We know his situation. His good sense and integrity stand confessed. I will not determine upon his opinion respecting the present controversy. But, without any imputation, he may resign to the King of Great Britain, by a letter containing some such representation as the following. We will send the letter to Congress, and they, by a flag of truce, will send it to Lord Howe to be forwarded,
His infirmities of body, his advanced age, and the calamities of his country, which he can neither remedy nor alleviate by a continuance in office, impel him to resign a commission which he had accepted and hitherto held, only because it enabled him to serve his country. That his laborious services under the crown, from his early youth, entitled him to a retirement from public business in his advanced age; and that his infirmity of body, distress of mind and age, demanded a release from labor.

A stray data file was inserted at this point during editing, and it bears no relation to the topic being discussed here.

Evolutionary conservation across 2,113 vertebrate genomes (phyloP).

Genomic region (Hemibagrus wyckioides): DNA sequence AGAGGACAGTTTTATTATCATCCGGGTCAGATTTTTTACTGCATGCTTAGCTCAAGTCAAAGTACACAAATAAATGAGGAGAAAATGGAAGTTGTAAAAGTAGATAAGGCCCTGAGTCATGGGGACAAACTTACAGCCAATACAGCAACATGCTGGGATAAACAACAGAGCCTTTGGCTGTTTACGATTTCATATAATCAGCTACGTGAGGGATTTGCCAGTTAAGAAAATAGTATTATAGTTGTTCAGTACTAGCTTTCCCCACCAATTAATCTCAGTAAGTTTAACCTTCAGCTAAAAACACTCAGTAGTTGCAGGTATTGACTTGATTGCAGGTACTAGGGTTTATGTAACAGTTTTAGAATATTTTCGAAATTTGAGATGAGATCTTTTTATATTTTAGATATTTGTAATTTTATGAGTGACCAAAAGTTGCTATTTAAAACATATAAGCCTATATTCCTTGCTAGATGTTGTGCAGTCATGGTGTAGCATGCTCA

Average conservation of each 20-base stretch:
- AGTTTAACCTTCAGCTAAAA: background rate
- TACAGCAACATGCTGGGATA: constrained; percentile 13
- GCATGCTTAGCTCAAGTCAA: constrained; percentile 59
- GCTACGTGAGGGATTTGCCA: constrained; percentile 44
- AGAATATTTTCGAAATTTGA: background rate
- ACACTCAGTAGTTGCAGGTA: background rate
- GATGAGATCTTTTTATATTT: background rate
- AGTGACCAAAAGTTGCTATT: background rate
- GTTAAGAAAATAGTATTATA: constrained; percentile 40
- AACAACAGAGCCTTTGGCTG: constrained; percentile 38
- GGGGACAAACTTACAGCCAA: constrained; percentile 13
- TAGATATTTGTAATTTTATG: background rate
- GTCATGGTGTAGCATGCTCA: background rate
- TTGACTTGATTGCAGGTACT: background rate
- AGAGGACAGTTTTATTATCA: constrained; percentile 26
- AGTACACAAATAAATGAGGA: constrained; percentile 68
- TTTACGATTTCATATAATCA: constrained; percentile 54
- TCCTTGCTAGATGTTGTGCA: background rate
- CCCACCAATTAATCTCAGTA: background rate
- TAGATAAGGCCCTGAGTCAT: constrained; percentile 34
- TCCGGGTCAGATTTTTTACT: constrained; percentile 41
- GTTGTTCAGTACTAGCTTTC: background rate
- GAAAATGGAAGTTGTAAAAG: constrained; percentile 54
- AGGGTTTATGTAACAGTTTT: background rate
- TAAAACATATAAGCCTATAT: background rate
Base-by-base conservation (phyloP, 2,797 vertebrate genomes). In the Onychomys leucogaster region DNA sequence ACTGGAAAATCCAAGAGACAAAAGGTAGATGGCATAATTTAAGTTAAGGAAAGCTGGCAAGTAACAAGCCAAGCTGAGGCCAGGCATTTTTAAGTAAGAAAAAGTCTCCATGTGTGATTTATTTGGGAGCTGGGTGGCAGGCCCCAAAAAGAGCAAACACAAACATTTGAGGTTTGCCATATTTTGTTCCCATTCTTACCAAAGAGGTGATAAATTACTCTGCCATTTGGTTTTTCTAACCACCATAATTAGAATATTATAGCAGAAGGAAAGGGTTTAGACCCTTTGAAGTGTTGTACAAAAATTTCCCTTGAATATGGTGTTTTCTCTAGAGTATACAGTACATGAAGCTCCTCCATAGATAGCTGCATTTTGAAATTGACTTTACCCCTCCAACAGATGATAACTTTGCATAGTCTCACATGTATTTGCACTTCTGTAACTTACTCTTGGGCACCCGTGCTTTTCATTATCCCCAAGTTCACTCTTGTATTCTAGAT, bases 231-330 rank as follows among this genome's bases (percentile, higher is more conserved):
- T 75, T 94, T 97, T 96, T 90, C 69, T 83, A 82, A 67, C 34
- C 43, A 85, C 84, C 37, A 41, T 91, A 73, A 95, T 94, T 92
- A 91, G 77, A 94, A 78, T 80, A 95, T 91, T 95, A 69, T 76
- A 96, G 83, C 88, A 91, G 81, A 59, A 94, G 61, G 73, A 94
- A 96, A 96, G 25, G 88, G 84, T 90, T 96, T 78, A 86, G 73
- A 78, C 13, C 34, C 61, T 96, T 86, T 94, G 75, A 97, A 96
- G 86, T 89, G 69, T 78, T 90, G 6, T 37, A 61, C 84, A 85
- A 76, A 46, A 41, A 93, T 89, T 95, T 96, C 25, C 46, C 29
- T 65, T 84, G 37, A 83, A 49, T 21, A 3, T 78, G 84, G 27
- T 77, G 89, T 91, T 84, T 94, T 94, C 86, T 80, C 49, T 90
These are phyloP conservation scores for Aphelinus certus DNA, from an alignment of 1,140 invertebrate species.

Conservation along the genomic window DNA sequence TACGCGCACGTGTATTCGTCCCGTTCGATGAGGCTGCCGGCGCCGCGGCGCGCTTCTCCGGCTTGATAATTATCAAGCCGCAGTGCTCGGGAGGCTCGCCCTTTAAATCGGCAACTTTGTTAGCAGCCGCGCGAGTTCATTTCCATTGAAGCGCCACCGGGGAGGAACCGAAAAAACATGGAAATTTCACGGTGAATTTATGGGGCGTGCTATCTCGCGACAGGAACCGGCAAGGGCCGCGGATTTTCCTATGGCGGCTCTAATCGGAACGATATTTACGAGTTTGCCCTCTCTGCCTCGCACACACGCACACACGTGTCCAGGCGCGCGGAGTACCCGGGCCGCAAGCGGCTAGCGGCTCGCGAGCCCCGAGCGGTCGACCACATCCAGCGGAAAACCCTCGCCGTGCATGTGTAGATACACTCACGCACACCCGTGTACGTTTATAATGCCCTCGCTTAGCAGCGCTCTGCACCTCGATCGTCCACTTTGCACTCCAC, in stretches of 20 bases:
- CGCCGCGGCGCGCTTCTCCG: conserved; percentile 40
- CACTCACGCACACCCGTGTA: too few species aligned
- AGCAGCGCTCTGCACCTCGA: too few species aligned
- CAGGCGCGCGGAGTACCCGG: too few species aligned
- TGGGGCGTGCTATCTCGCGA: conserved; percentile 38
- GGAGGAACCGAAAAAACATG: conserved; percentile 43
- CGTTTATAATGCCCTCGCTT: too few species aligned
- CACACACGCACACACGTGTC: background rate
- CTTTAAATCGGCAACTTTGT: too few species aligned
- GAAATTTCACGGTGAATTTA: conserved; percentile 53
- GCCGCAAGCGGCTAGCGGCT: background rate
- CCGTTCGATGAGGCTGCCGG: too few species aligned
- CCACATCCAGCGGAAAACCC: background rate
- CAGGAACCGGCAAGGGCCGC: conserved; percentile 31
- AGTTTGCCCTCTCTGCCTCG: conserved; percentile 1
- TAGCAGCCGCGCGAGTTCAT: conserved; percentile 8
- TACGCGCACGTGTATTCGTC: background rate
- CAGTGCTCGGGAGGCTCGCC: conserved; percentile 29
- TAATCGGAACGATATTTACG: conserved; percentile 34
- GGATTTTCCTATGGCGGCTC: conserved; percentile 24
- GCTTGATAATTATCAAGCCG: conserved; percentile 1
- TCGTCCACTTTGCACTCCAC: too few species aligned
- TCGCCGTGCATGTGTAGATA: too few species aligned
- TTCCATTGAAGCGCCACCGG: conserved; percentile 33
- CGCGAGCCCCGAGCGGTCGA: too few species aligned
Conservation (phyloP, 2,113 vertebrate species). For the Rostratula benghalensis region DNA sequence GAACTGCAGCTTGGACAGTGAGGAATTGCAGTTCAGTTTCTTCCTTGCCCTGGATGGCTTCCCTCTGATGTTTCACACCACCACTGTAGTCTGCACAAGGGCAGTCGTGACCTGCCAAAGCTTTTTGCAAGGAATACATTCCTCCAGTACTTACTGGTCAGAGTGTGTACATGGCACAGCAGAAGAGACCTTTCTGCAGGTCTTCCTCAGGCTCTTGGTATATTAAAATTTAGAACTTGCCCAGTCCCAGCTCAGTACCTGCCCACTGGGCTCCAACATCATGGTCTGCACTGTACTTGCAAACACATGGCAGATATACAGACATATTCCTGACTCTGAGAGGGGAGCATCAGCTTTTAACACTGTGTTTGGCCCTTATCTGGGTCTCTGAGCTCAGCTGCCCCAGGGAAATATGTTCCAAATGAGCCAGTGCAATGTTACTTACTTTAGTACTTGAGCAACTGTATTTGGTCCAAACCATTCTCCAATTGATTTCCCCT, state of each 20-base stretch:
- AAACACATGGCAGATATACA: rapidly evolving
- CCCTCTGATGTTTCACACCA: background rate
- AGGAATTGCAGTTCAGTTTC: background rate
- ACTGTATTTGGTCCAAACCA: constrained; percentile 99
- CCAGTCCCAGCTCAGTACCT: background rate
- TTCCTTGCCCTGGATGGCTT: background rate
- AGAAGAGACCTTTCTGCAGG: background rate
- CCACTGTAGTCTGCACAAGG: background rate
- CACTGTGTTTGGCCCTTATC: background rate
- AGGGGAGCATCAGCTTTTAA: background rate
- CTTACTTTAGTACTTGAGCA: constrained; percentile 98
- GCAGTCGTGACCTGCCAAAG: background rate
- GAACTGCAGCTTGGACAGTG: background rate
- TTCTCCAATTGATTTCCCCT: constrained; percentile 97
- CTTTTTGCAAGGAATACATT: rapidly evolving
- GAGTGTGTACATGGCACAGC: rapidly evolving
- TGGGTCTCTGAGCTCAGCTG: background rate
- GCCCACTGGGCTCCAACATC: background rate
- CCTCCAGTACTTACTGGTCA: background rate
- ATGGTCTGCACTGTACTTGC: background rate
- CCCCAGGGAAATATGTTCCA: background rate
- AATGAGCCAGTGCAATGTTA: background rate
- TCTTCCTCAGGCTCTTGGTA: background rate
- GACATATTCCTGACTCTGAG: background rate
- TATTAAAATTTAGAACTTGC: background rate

Is there an idea in that representation inconsistent with fact, or injurious to his character ? Can such sentiments and corresponding con duct endanger him under the crown, or give offence to posterity ? No ! But even such sentiments will satisfy his countrymen and conemporaries. How really fortunate, therefore, is his situation, who at such a time as the present can procure not only safety but tranquility, on both sides, by a conduct satisfactory to his countrymen, without incurring blame in the eyes of posterity!